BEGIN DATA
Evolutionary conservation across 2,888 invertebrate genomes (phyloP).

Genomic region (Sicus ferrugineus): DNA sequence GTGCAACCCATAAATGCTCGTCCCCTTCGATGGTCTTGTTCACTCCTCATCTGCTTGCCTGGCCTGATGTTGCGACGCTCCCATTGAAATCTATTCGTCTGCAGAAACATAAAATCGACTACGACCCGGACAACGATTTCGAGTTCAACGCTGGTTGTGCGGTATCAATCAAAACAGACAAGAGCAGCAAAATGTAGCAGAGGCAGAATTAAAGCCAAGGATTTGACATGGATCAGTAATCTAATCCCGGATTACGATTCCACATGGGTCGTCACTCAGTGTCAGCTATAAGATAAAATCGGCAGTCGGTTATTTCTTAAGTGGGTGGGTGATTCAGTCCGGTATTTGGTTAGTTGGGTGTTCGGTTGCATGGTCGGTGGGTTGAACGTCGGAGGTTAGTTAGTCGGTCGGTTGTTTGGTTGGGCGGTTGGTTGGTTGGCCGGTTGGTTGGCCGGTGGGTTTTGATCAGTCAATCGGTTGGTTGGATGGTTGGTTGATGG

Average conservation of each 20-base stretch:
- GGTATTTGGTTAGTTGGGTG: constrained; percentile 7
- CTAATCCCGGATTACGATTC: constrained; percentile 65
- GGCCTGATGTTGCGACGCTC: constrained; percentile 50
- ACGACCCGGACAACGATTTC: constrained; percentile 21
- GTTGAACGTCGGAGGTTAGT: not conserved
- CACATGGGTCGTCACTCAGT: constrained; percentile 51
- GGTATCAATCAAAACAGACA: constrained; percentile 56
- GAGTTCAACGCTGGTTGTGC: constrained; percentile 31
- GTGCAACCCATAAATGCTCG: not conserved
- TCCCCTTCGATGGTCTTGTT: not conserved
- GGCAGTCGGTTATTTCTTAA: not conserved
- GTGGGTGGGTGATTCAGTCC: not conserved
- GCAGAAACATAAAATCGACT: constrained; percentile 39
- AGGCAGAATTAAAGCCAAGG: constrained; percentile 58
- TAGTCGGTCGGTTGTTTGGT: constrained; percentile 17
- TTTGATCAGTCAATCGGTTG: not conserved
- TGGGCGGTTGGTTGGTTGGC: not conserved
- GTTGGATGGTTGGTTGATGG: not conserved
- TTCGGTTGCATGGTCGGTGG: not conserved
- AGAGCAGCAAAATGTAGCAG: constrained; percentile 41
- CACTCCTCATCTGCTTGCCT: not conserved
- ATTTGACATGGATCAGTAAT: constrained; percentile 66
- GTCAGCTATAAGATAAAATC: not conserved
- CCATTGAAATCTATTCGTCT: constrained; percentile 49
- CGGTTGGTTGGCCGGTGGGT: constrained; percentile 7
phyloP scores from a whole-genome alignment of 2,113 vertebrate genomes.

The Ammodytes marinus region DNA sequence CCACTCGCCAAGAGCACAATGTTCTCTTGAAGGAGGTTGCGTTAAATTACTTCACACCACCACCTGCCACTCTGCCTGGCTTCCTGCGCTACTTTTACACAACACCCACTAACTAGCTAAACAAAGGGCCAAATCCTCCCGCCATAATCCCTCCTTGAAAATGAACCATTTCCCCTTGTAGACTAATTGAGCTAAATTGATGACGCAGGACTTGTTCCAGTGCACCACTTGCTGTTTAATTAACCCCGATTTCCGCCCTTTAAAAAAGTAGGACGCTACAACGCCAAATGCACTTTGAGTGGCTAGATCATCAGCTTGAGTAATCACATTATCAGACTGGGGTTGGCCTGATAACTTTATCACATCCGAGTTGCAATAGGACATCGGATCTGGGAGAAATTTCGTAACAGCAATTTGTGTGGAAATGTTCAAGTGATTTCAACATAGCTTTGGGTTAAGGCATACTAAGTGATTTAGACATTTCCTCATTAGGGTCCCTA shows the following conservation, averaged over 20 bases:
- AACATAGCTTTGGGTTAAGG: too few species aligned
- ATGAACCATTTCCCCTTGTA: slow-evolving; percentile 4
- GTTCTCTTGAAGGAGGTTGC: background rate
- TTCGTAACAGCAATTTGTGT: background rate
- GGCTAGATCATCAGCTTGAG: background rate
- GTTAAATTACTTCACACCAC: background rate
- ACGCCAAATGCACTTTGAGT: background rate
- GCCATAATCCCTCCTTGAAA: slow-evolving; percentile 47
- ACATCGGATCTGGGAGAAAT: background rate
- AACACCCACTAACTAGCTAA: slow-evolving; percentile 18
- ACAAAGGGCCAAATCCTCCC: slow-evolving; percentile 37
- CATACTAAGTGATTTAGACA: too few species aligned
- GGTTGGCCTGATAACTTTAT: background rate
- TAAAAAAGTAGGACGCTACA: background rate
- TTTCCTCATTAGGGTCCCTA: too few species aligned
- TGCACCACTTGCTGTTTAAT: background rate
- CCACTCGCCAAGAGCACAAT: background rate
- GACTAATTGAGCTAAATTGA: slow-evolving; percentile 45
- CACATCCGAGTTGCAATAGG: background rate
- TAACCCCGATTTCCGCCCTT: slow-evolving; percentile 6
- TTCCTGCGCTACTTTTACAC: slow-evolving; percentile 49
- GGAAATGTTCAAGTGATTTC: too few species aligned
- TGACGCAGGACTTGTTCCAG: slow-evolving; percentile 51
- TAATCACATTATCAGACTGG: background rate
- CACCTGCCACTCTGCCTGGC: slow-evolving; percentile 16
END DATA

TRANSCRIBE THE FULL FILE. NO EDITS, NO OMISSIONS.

Evolutionary conservation across 2,888 invertebrate genomes (phyloP).

Genomic region (Sicus ferrugineus): DNA sequence GTGCAACCCATAAATGCTCGTCCCCTTCGATGGTCTTGTTCACTCCTCATCTGCTTGCCTGGCCTGATGTTGCGACGCTCCCATTGAAATCTATTCGTCTGCAGAAACATAAAATCGACTACGACCCGGACAACGATTTCGAGTTCAACGCTGGTTGTGCGGTATCAATCAAAACAGACAAGAGCAGCAAAATGTAGCAGAGGCAGAATTAAAGCCAAGGATTTGACATGGATCAGTAATCTAATCCCGGATTACGATTCCACATGGGTCGTCACTCAGTGTCAGCTATAAGATAAAATCGGCAGTCGGTTATTTCTTAAGTGGGTGGGTGATTCAGTCCGGTATTTGGTTAGTTGGGTGTTCGGTTGCATGGTCGGTGGGTTGAACGTCGGAGGTTAGTTAGTCGGTCGGTTGTTTGGTTGGGCGGTTGGTTGGTTGGCCGGTTGGTTGGCCGGTGGGTTTTGATCAGTCAATCGGTTGGTTGGATGGTTGGTTGATGG

Average conservation of each 20-base stretch:
- GGTATTTGGTTAGTTGGGTG: constrained; percentile 7
- CTAATCCCGGATTACGATTC: constrained; percentile 65
- GGCCTGATGTTGCGACGCTC: constrained; percentile 50
- ACGACCCGGACAACGATTTC: constrained; percentile 21
- GTTGAACGTCGGAGGTTAGT: not conserved
- CACATGGGTCGTCACTCAGT: constrained; percentile 51
- GGTATCAATCAAAACAGACA: constrained; percentile 56
- GAGTTCAACGCTGGTTGTGC: constrained; percentile 31
- GTGCAACCCATAAATGCTCG: not conserved
- TCCCCTTCGATGGTCTTGTT: not conserved
- GGCAGTCGGTTATTTCTTAA: not conserved
- GTGGGTGGGTGATTCAGTCC: not conserved
- GCAGAAACATAAAATCGACT: constrained; percentile 39
- AGGCAGAATTAAAGCCAAGG: constrained; percentile 58
- TAGTCGGTCGGTTGTTTGGT: constrained; percentile 17
- TTTGATCAGTCAATCGGTTG: not conserved
- TGGGCGGTTGGTTGGTTGGC: not conserved
- GTTGGATGGTTGGTTGATGG: not conserved
- TTCGGTTGCATGGTCGGTGG: not conserved
- AGAGCAGCAAAATGTAGCAG: constrained; percentile 41
- CACTCCTCATCTGCTTGCCT: not conserved
- ATTTGACATGGATCAGTAAT: constrained; percentile 66
- GTCAGCTATAAGATAAAATC: not conserved
- CCATTGAAATCTATTCGTCT: constrained; percentile 49
- CGGTTGGTTGGCCGGTGGGT: constrained; percentile 7
phyloP scores from a whole-genome alignment of 2,113 vertebrate genomes.

The Ammodytes marinus region DNA sequence CCACTCGCCAAGAGCACAATGTTCTCTTGAAGGAGGTTGCGTTAAATTACTTCACACCACCACCTGCCACTCTGCCTGGCTTCCTGCGCTACTTTTACACAACACCCACTAACTAGCTAAACAAAGGGCCAAATCCTCCCGCCATAATCCCTCCTTGAAAATGAACCATTTCCCCTTGTAGACTAATTGAGCTAAATTGATGACGCAGGACTTGTTCCAGTGCACCACTTGCTGTTTAATTAACCCCGATTTCCGCCCTTTAAAAAAGTAGGACGCTACAACGCCAAATGCACTTTGAGTGGCTAGATCATCAGCTTGAGTAATCACATTATCAGACTGGGGTTGGCCTGATAACTTTATCACATCCGAGTTGCAATAGGACATCGGATCTGGGAGAAATTTCGTAACAGCAATTTGTGTGGAAATGTTCAAGTGATTTCAACATAGCTTTGGGTTAAGGCATACTAAGTGATTTAGACATTTCCTCATTAGGGTCCCTA shows the following conservation, averaged over 20 bases:
- AACATAGCTTTGGGTTAAGG: too few species aligned
- ATGAACCATTTCCCCTTGTA: slow-evolving; percentile 4
- GTTCTCTTGAAGGAGGTTGC: background rate
- TTCGTAACAGCAATTTGTGT: background rate
- GGCTAGATCATCAGCTTGAG: background rate
- GTTAAATTACTTCACACCAC: background rate
- ACGCCAAATGCACTTTGAGT: background rate
- GCCATAATCCCTCCTTGAAA: slow-evolving; percentile 47
- ACATCGGATCTGGGAGAAAT: background rate
- AACACCCACTAACTAGCTAA: slow-evolving; percentile 18
- ACAAAGGGCCAAATCCTCCC: slow-evolving; percentile 37
- CATACTAAGTGATTTAGACA: too few species aligned
- GGTTGGCCTGATAACTTTAT: background rate
- TAAAAAAGTAGGACGCTACA: background rate
- TTTCCTCATTAGGGTCCCTA: too few species aligned
- TGCACCACTTGCTGTTTAAT: background rate
- CCACTCGCCAAGAGCACAAT: background rate
- GACTAATTGAGCTAAATTGA: slow-evolving; percentile 45
- CACATCCGAGTTGCAATAGG: background rate
- TAACCCCGATTTCCGCCCTT: slow-evolving; percentile 6
- TTCCTGCGCTACTTTTACAC: slow-evolving; percentile 49
- GGAAATGTTCAAGTGATTTC: too few species aligned
- TGACGCAGGACTTGTTCCAG: slow-evolving; percentile 51
- TAATCACATTATCAGACTGG: background rate
- CACCTGCCACTCTGCCTGGC: slow-evolving; percentile 16